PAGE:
Extended exposure to radiation boosts hypertension risk

2016 08 30 09 29 44 134 Radiation Symbol Circle 400

Long-term exposure to low doses of radiation appears to increase the risk of hypertension, according to a large Russian study published on 3 May in the American Heart Association (AHA) journal Hypertension.

Researchers from the Southern Urals Biophysics Institute found that prolonged, low-dose radiation exposure boosted the risk of hypertension among Russian nuclear plant workers by almost 40%.

"Not only high doses of radiation, but low to moderate doses also increase the risk of hypertension and other circulatory system diseases, which today contribute significantly to death and disability," said lead study author Dr. Tamara Azizova in a statement released by the AHA. "All radiological protection principles and dose limits should be strictly followed for workers and the general public."

Earlier studies have linked exposure to high doses of radiation to increased risk of cardiovascular diseases and death from those diseases, but this is the first study that has found increased risk of hypertension from exposure to low doses of radiation over long periods of time, Azizova's group wrote.

The study included data from more than 22,000 workers at the Mayak Production Association hired between 1948 and 1982 who spent an average of 18 years on the job. All had health checkups and screening tests at least once a year and advanced evaluations every five years.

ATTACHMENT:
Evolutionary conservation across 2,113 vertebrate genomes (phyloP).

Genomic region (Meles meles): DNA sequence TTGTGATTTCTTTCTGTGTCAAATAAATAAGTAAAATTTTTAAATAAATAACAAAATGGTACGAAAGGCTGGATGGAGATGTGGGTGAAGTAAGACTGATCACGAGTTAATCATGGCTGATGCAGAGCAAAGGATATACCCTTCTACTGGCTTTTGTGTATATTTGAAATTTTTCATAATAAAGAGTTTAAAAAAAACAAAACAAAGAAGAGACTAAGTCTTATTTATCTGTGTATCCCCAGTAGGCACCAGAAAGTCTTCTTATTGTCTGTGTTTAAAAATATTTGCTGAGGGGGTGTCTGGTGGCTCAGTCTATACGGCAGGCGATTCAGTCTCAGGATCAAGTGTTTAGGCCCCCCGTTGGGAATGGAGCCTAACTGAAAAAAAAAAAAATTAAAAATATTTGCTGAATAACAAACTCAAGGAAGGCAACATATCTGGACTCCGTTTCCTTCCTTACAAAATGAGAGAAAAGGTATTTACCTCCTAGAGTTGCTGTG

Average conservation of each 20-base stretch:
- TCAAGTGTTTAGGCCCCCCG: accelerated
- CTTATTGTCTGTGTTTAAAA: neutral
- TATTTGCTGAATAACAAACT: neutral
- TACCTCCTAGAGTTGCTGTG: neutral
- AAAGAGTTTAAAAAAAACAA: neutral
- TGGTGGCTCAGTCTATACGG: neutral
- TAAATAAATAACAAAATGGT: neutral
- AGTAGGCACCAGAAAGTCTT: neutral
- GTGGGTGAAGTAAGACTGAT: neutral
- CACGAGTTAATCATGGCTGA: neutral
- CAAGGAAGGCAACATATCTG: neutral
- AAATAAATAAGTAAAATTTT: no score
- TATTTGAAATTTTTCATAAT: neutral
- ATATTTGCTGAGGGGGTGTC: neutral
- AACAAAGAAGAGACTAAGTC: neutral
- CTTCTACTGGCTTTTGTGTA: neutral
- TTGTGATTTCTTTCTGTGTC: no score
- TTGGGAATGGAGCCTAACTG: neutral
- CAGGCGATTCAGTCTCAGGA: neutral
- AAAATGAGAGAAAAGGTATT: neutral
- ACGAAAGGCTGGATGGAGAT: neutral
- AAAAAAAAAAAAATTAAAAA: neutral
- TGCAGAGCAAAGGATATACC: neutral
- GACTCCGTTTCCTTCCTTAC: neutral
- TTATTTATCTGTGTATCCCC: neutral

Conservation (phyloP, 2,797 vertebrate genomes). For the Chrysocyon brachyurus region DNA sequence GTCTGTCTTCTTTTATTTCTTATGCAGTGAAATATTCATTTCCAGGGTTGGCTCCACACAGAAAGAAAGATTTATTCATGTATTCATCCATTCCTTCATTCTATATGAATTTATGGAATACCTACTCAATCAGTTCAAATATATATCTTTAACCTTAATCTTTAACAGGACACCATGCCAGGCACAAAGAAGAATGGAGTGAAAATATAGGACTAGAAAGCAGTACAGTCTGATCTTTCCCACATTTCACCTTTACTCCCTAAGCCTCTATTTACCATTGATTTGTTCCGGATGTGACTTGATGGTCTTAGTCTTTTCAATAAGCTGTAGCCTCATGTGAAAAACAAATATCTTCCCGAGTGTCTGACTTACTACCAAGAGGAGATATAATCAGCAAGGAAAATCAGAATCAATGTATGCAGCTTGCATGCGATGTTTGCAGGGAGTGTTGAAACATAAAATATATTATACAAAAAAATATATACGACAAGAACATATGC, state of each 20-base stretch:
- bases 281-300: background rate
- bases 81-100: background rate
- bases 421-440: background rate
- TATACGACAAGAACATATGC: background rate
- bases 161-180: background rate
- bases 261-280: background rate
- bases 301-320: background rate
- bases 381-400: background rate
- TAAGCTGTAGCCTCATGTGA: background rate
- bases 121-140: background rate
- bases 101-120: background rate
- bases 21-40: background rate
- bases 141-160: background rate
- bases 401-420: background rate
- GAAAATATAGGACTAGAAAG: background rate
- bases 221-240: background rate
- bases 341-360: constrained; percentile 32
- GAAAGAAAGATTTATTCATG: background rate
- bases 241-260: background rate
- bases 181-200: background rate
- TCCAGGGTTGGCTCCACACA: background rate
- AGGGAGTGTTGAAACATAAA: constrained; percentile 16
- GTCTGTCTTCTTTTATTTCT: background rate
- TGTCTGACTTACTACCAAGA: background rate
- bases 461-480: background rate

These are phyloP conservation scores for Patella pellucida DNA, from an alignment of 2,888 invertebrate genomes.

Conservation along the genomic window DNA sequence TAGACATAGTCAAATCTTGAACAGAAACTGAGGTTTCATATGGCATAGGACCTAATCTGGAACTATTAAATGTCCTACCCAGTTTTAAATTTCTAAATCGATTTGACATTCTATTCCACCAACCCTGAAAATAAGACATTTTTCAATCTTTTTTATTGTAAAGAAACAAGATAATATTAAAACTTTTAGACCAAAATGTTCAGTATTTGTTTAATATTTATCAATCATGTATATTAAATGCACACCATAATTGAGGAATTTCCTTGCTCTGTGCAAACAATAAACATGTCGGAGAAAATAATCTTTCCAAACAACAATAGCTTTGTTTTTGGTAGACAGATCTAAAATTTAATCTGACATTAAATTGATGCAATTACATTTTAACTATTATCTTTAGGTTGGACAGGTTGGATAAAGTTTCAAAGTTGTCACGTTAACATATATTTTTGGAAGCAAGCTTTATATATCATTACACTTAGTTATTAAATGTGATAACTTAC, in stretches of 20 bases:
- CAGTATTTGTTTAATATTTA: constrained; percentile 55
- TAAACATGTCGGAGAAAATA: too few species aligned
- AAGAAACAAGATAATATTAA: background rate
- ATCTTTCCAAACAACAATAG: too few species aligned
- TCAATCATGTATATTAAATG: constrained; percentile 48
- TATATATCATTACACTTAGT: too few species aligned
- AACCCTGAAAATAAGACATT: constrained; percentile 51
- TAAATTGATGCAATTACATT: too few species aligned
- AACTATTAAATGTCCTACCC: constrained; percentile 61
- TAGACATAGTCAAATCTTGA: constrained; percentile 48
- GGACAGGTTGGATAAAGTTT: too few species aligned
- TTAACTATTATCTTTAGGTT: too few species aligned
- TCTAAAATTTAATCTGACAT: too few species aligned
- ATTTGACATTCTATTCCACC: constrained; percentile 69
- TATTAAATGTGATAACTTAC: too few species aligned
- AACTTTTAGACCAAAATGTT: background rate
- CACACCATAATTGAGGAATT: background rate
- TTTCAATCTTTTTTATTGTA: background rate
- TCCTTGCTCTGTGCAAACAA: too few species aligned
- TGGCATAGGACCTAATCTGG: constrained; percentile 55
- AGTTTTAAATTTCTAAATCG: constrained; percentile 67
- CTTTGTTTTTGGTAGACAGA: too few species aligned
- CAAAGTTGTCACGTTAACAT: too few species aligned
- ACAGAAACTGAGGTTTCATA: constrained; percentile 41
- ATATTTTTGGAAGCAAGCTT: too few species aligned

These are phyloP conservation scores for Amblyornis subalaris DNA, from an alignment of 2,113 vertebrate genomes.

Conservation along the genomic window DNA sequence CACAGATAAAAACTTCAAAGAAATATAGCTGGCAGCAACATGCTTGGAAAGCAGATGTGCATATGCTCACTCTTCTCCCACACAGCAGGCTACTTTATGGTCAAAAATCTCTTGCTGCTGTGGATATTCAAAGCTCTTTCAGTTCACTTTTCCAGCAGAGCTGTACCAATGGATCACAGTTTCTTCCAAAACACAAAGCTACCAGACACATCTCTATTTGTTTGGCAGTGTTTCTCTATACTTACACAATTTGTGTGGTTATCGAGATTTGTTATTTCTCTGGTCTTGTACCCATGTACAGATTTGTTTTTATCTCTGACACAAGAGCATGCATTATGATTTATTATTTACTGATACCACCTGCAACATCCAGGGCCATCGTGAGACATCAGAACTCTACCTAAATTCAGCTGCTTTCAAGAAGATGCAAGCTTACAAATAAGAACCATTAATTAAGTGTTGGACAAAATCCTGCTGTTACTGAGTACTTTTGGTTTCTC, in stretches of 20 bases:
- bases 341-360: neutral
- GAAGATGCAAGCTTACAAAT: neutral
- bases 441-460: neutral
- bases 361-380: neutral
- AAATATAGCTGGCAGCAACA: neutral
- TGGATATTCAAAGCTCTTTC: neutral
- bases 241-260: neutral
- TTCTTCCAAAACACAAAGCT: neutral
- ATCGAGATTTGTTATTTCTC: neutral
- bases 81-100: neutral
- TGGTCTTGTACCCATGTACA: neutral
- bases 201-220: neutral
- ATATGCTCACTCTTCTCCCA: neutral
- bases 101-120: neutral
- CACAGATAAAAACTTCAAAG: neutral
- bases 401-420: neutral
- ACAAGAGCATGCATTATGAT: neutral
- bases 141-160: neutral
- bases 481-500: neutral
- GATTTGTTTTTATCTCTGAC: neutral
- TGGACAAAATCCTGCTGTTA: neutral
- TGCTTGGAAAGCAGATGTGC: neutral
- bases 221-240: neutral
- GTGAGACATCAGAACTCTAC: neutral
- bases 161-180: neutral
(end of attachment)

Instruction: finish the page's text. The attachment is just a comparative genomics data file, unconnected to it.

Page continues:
The researchers discovered that 38% of the workers were diagnosed with hypertension (defined in the study as systolic blood pressure ≥ 140 mmHg and diastolic pressure ≥ 90 mmHg). The frequency of the condition was significantly associated with cumulative radiation exposure, the group wrote.

For context, the incidence of hypertension among the study participants was higher than the incidence among Japanese survivors of the atomic bomb at the end of World War II but lower than the risk estimated for cleanup workers following the Chernobyl nuclear accident, according to Azizova and colleagues.

"The differences may be explained by variations in exposure among the three groups," the team wrote in the AHA statement. "Following the atomic bombing, the Japanese experienced a single, high-dose exposure of radiation. The Chernobyl workers were exposed to radiation for a short time period (days and months). But the Mayak workers were chronically exposed to low doses of radiation over many years."

How, exactly, radiation exposure boosts hypertension risk remains unclear, and more research is needed, the authors concluded.

"One of the main tasks for the coming decade is to study the mechanisms of hypertension and heart and brain atherosclerosis occurring in people who are -- and who were exposed -- to radiation," they wrote.

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